Kids. When the budget gets tight, they are generally the first group left out of the mix.
Exes. Even if you are still close, it can be hard to squeeze out another place setting for an ex on your wedding day.
Great Aunts and Uncles. We blame poor health and/or travel concerns for this one.
Second Cousins. In general, they don’t expect to be invited anyway!
Childhood Friends. This can definitely lead to hurt feelings, but if you haven’t spoken in 15 years we don’t think your fifth grade promise to invite your BFFs should still stand.
Neighbors. Again, this group doesn’t generally expect and invitation unless you are particularly close.
Coworkers. It’s always nice to be invited, but certainly not a must!
Non-Mutual Friends. The friends you share in common are likely the friends you spend the most time with, so anyone who doesn’t like to hang out with your future spouse might not make the cut.
Friends’ Families. Sometimes parents of close friends are invited, but it’s definitely not expected by any means.
Friends Who Argue with Your Fiance. If you’re trimming guests from your list, this is a natural. Who wants to invite drama on their wedding day?
Do you have any forgotten guests you’d add to the list? Leave a comment and tell us!
You’ve nailed down both sides of family and friends. Now it’s time to decide who will make the cut from your respective places of employment. This will depend on a lot of factors—size of company, position in company, importance of office politics, etc. The last thing you want to be faced with after returning from your honeymoon is awkwardness at work—but do you really want the head honcho of your organization to witness you cut a rug after your fourth glass of champagne?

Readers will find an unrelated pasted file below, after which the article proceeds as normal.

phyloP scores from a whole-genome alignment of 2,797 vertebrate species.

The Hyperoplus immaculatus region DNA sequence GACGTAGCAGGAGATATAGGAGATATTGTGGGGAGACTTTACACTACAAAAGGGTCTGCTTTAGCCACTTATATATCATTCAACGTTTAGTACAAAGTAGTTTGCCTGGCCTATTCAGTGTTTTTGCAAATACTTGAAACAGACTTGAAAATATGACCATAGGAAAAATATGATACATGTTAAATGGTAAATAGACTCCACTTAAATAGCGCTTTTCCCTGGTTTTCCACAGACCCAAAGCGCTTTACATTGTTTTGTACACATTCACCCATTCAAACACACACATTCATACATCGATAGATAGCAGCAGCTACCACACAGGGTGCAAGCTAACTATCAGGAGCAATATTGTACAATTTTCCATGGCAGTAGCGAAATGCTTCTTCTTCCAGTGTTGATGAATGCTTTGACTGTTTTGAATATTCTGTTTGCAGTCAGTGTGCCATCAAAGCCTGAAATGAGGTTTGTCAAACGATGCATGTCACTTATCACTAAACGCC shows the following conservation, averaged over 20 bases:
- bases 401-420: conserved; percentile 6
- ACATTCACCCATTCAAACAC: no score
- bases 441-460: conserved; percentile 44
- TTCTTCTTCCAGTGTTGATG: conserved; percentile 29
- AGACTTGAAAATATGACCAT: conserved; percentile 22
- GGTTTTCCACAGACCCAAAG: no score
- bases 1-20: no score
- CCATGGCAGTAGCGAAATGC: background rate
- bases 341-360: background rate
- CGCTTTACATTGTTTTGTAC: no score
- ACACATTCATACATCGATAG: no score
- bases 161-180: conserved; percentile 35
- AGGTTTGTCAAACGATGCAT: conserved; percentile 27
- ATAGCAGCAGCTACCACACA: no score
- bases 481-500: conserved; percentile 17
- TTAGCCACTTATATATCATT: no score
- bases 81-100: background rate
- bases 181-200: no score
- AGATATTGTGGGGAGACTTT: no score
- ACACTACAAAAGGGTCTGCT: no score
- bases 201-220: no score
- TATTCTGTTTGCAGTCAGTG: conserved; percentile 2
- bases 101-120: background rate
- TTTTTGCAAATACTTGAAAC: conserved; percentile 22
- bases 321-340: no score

Will you have your boss at your wedding? Should brides and grooms feel obligated to invite their bosses to their big day? Rant or rave about it!
For brides and grooms with big families, large groups of friends or both, trimming down the guest list can often be the most stressful part of planning a wedding. Especially tricky can be the subject of friends’ significant others. So when I heard a story about a married friend who was invited to a wedding with only her name on the invitation, I turned to Emily Post, the quintessential etiquette expert. Her book states that the spouse, fiance or live-in partner of each invited guest must be invited—even if you’ve never met them.
Every couple has a different vision and budget for their big day. Should significant others always be invited? Do brides and grooms who choose not to invite a friend’s spouse make you want to rant or rave?
A few nights ago while making dinner at a friend’s house, we started chatting about an invitation on her fridge. She mentioned the wedding was “adults only” and she was making arrangements for her two-year-old to travel up to grandma’s that weekend so her and the hubby could fly out for the occasion.
Depending on your particular family or personal style, you might welcome having the little kiddies around, or you might not—everyone envisions their big day differently. Are you planning an adult-only wedding or have you ever been invited to one? Should couples expect their guests to understand? Do weddings with an age restriction make you want to rant or rave?